Psychedelics are Schedule 1 drugs. Though laws vary by state, if you’re caught possessing or selling even a small amount of psychedelics in New York State as a first-time offender, you could face jail time — anywhere from less than a year to up to nine years. New Mexico is unique in that it is legal to grow mushrooms there, while a Florida loophole lets people off the hook who don’t realize the mushrooms they are in possession of are magic ones. Meanwhile, current decriminalization efforts in California and Colorado could show up on ballot measures later this year.

 

And Now, a Naysayer

Richard A. Friedman, professor of clinical psychiatry and director of the psychopharmacology clinic at Weill Cornell Medical College, thinks microdosers should hold out for more-conclusive science.

“The problem is that the large-dose therapeutic studies that have been done so far — the NYU and Johns Hopkins ones in particular — are flawed, I think, so we don’t really know how safe or effective it is. For example, niacin, which was used in the NYU study as a placebo, doesn’t really have a psychedelic effect, so my objection is that it’s just a weak study. And then there’s the sample: Who raises their hand and does a hallucinogen? Those people might be more psychologically hardy and drawn to novel experiences. With microdosing, if you’re going to posit x or y about it, then go study it and get good data. Otherwise everybody thinks it’s perfectly safe, but there are people who are going to do it who are at risk for various psychiatric problems like schizophrenia, bipolar disorder, and severe depression, or who have a genetic loading for psychotic disorders and could unleash a latent illness. That’s who I worry about. Claims that are made based on anecdotes and individual stories are interesting but not conclusive, and they need to be subjected to the same rigorous study as any drug company that wants to sell a drug on the market.”

 

Did We Get All These People to Be in a Clinical Trial That Were Going to Realize, One Day, Was a Bad Idea?

Some microdosing early-adopters look back.

Reply All, the podcast that got things going
On November 5, 2015, the Gimlet Media podcast Reply All aired a show on which one of its co-hosts, PJ Vogt, secretly took small portions of acid and recorded what happened. (Vogt ended up panicking and ditching the experiment.) It’s become one of its most listened-to episodes. Vogt and Gimlet co-founder Matt Lieber reflect on how the episode’s aged since.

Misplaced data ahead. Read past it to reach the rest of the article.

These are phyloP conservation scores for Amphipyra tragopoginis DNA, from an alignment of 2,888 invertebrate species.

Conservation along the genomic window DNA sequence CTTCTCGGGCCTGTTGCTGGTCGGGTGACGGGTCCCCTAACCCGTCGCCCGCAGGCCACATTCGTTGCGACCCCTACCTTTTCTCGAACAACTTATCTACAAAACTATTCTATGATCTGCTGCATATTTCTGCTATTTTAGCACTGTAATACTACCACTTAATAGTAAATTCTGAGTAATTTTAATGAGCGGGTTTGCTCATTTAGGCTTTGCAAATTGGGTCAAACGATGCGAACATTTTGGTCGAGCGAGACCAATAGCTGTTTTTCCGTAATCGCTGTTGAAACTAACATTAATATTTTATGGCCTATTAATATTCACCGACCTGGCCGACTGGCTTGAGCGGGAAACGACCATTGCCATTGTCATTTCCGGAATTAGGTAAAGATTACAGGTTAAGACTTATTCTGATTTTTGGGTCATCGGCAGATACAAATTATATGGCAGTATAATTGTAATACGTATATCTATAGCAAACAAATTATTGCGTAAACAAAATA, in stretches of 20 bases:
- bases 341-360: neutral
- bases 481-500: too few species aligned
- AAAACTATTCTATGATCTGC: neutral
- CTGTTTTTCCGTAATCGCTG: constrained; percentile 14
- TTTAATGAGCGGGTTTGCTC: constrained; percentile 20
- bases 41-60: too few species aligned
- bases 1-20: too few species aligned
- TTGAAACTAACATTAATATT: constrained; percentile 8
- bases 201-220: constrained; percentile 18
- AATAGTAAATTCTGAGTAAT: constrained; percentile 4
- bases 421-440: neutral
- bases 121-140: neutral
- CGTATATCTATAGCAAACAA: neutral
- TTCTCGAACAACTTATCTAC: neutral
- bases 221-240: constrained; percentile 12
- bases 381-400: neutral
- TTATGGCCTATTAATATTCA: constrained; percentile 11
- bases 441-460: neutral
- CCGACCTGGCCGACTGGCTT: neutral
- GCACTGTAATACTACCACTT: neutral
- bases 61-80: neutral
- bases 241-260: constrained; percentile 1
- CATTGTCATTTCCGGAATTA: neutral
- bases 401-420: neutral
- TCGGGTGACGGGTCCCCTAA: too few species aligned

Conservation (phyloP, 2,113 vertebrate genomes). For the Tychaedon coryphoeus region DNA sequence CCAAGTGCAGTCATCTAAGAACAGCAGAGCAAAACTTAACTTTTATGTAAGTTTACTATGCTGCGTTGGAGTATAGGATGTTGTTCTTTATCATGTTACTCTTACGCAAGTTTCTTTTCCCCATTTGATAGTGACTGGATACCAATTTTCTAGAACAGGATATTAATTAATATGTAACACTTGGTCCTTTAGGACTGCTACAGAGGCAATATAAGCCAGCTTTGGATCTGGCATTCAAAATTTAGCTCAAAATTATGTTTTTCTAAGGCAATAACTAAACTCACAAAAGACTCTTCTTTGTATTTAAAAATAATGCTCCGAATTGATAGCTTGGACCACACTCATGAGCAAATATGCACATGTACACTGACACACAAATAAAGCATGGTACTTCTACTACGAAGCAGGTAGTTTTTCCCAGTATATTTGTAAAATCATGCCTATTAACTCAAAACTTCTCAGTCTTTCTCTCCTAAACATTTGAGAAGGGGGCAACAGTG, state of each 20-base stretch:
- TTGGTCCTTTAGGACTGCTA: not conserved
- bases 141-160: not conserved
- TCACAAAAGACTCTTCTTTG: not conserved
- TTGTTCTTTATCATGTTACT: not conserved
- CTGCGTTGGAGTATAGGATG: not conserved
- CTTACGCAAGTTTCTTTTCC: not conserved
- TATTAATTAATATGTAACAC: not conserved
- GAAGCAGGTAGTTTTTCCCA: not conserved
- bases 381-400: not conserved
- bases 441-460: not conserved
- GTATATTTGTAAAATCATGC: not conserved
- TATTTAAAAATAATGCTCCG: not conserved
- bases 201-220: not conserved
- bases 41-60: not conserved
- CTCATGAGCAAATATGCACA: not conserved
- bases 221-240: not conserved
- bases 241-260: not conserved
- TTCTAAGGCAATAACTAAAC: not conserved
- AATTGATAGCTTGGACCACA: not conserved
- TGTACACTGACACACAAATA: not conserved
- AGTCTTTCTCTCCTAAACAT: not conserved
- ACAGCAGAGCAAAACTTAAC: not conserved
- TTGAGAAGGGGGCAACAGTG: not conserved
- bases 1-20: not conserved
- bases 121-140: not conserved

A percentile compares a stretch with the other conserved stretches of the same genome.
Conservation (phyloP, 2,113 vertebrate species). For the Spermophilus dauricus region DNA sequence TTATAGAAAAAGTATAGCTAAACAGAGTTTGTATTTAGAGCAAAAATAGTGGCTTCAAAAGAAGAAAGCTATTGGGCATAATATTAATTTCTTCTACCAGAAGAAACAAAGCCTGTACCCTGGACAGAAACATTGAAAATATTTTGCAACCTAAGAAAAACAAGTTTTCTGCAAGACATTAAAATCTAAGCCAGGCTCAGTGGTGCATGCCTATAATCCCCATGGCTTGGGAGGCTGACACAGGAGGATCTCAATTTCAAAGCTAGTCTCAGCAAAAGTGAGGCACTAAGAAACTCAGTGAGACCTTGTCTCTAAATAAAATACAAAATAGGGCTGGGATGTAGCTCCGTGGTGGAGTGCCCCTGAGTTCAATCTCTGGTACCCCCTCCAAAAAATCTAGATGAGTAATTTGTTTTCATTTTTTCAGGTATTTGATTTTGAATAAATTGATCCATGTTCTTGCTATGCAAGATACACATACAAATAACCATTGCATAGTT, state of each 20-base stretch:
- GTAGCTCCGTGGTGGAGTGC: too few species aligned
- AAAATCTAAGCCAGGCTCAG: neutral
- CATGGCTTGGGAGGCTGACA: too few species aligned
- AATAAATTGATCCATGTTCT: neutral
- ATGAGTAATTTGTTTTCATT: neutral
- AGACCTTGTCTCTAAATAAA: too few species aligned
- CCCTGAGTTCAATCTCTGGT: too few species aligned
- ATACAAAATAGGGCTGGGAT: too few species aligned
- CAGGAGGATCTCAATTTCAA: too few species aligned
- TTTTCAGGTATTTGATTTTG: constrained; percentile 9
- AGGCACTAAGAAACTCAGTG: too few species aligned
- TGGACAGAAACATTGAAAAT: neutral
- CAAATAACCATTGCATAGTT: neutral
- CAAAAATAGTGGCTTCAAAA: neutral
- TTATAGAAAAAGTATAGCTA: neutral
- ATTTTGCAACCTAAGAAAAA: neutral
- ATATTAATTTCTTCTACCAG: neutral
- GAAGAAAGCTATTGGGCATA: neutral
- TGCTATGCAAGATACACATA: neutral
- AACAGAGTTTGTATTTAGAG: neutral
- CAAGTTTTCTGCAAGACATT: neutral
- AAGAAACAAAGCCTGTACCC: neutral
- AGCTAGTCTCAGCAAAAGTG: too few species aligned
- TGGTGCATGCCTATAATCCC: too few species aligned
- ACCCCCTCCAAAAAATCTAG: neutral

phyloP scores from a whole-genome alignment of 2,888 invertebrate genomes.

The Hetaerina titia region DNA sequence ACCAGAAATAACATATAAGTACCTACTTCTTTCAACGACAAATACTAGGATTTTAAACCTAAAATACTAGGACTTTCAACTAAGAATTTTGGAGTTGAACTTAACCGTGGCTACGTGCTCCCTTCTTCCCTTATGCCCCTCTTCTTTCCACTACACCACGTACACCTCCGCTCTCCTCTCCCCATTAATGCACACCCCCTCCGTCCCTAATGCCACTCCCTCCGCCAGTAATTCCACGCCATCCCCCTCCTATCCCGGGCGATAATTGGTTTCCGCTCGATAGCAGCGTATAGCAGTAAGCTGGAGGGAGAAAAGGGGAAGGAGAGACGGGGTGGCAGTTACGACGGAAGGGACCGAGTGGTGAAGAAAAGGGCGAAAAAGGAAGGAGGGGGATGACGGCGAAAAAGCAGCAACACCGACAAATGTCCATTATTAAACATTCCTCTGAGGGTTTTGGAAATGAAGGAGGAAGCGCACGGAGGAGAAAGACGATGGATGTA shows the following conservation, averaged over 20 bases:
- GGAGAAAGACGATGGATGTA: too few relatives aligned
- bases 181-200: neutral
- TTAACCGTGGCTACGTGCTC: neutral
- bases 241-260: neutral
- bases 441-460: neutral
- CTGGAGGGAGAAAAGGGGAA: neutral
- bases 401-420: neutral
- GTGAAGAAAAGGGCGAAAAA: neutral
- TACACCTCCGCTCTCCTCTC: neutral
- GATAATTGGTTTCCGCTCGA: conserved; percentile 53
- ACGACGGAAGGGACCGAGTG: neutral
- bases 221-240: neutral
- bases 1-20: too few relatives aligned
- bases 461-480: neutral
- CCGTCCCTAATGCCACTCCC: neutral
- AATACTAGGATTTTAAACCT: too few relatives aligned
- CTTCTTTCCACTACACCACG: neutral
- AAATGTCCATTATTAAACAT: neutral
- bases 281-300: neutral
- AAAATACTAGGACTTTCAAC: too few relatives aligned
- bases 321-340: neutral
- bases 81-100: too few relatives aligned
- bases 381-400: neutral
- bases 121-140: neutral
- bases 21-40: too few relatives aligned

PJ Vogt. Photo: Courtesy of the Subject

PJ Vogt: One of the things I didn’t predict would happen is that everybody now tells me when they’re microdosing. They’ll say, “Hey, remember when you did that episode where you took acid?” And it always goes the same way: It’s them grinning and going, “Well, I’m trying it right now.” It happened two mornings ago in the elevator.

Matt Lieber. Photo: Courtesy of the Subject

Matt Lieber: I remember telling you that I was pretty sure you were going to inspire many people — hundreds or even thousands — to try acid. People that otherwise wouldn’t. If you ask me how I feel about it … I feel very conflicted, actually.

PJV: Sometimes I wonder, Did we get all these people to be in a clinical trial that we’re going to realize, one day, was a bad idea? But most people who’ve talked to me had good experiences, and I think they feel that they’re in a secret society.

ML: Have you done it since then?

PJV: No, oh my God, no. No. It’s worth reiterating: I messed up the dose and did not enjoy my experience. But I have the rest of the acid in this Orbit-gum box on my bookshelf. It feels like Chekhov’s gun in my apartment. —Margaret Rhodes

Ayelet Waldman, the mom who microdosed
In 2017, Waldman introduced many to microdosing with her memoir, A Really Good Day: How Microdosing Made a Mega Difference in My Mood, My Marriage, and My Life. What does she think about it now?

Ayelet Waldman. Photo: Claire Lewis

“I was writing about microdosing psychedelics, but at the heart of it, I was writing about taking responsibility for mental illness and finding a way out of your deepest darkest place, and when you write about that, you have to take responsibility for your reader. That’s why I’m much less interested in people who have a more jokey approach to it. Look, I did it as an ad hoc personal experiment. I obviously don’t think there’s anything wrong with that, as long as people are very aware of what they’re getting into and they understand the neuroscience, the therapeutic elements, the history, the criminal-justice ramifications. We spend too much time in this country taking really strong drugs without thought; people are gobbling up Paxil without anybody considering how incredibly difficult it can be to get off them. We’ve just been swallowing thoughtlessly, both legal and illegal, so if you’re going to microdose, I want you to really do your homework, or at least just read my book. One of the beauties of microdosing is that there isn’t a Sackler family forcing you to become addicted — there’s no advertising dollars [behind it] — so you can have a more thoughtful decision-making process.”

 

*This article appears in the April 30, 2018, issue of New York Magazine.